Is it not clear what this young brother is going to do with his newly discovered hermeneutical principle? He is going to make eating the Lord's Supper on the first day or on Thursday an "optional expedient," as his Abilene Christian College Professor, J. D. Thomas, would express it. These young men have even indicated in private discussions that they do not think the usage of mechanical instruments of music in our worship should be a barrier to fellowship. As another "second generation" preacher expressed it to me, "They have bought the whole Ketchersidian ball of wax."

These, brethren, are the "second generation" preachers whom Truth Magazine has "turned off", and whom some of the Gospel Guardian writers think we can bring back to the truth "if intellectual honesty and good-will are manifested." Well, I have witnessed the efforts of the likes of James W. Adams, Melvin Curry, Harry Pickup, Jr., Lindy McDaniel, and others to whom I would attribute both "intellectual honesty and good-will," and our young neophytes merely progress further in their error and in their propagation of it. My observation of the discussions indicated that a little "intellectual honesty and good will" might be in order from our young neophytes. I witnessed one of them as he heatedly asked James Adams, "Brother Adams, have you ever considered the meaning of ekklesia???" And I might add that the "bombastic pomposity" of this twenty-year-old brother made it a little bit difficult for an otherwise "cool" James Adams to contain himself!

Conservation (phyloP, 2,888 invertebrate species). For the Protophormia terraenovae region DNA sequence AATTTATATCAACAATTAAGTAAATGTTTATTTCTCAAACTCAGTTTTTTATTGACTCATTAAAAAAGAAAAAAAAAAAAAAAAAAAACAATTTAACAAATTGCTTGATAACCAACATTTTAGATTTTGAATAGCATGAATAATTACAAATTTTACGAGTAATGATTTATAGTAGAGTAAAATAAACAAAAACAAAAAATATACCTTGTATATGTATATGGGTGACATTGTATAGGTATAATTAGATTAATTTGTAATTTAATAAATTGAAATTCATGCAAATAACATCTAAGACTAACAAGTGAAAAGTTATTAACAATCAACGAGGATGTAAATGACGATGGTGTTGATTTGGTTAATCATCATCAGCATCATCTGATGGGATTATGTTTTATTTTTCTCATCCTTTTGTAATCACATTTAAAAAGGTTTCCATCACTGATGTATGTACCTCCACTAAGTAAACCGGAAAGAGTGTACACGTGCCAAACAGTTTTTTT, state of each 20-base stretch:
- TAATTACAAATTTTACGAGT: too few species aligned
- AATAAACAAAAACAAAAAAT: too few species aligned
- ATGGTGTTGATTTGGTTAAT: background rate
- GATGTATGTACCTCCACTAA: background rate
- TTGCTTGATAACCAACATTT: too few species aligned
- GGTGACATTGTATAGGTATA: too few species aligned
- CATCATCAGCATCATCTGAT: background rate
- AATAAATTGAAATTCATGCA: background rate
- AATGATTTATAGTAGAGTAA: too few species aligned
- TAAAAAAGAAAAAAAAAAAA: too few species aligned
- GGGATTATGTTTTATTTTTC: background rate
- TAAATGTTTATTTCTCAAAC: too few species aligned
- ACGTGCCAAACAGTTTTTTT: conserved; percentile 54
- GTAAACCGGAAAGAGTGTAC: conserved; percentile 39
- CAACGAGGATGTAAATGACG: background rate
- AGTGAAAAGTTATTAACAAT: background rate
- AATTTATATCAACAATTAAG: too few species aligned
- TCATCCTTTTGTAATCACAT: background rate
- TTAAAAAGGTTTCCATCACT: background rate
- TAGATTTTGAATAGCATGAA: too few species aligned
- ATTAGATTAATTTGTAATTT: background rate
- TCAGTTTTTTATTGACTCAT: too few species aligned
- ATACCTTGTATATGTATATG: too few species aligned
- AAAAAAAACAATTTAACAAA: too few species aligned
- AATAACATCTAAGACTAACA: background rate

These young brethren tell us that its the writings of Brother Edward Fudge that have been such a help to them. Even if that be not the case, it would appear that we could enlist the "intellectual honesty and good-will" of Edward and Bill to try to reclaim these young men, rather than to give them a sympathetic pat on the back and to tell them how badly they think they have been treated by us older fellows. Whether these false teachers are twenty or twice twenty, I believe it is criminal negligence for us to sit by idly and let them affect scores of other young Christians, including not a few young preachers. If opposing error taught by these whom Brother Adams has correctly labeled "young neophytes" "turns them off" to Truth Magazine, then "turned off" they must be. But it should be made very clear which second generation of preachers is being turned off by Truth Magazine.

I might add that I have some personal ties to one of these young men whom I have named in these articles that make it very difficult for me to say what has been said. But my concern for truth and the purity of the Lord's church far exceeds any personal ties that I have with any person on earth. Rather than merely to "turn off" some' of these "second generation" preachers, we would much prefer to see them again "turn to" the truth as it is in Jesus.

June 28, 1973